trussAn outline of statics is located here.

The teachings of Erik Johnson at the University of Southern California were vital to the completion of this outline.

The textbook “Engineering Mechanics: Statics,” by Hibbeler, is also highly recommended.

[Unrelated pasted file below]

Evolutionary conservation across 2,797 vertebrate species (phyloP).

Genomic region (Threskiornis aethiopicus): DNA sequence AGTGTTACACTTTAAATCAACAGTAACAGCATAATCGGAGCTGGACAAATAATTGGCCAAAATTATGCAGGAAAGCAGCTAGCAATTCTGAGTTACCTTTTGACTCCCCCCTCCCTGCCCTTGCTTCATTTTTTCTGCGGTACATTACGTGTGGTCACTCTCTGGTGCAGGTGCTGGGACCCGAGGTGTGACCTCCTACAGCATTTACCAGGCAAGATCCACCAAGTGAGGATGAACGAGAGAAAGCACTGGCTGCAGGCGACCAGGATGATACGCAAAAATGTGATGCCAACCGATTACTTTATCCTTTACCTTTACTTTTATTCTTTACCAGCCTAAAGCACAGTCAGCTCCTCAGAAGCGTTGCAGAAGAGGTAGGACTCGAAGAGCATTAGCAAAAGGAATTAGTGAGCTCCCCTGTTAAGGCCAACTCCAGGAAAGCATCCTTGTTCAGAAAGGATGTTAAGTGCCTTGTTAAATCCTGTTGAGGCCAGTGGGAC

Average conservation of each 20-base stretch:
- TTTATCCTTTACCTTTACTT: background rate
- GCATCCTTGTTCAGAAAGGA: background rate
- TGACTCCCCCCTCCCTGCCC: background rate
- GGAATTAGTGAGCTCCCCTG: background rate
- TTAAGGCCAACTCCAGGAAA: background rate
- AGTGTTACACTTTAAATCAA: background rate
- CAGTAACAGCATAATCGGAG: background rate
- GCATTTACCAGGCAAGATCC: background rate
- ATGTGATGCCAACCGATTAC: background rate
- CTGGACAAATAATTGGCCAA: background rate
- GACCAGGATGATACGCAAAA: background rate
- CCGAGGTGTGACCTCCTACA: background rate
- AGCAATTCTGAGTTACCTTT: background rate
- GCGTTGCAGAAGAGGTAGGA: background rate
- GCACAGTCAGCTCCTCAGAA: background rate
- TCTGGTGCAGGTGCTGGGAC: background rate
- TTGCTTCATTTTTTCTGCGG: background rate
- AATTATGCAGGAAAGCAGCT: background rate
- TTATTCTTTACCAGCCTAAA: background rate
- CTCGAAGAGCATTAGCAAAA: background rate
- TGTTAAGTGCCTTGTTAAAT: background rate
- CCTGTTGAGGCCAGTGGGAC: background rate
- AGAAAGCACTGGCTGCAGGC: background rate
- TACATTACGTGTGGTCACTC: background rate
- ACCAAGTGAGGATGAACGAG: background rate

“Statics” is typically the first course to which structural engineering students are exposed. In this course, the structures are simple enough that all relevant forces can be determined without knowledge of the physical materials that the structures are made of.  In fact, the structures in this course can be assumed rigid, even though no real life structures are truly rigid. By the end of the course, the students should be able to apply the equations of static “equilibrium” to any structure, by creating “free-body-diagrams.”  A carefully chosen free-body-diagram is the starting point when analyzing any real life structure, whether it is an entire building, a component of a building, or a machine, biological structure, etc. By solving many statics problems, students may begin to develop an intuition for the “path” that forces tend to take within certain kinds of structures. More importantly, as we will see in later outlines, a carefully chosen free-body-diagram is almost always the starting point when deriving important structural engineering principles beyond “statics.”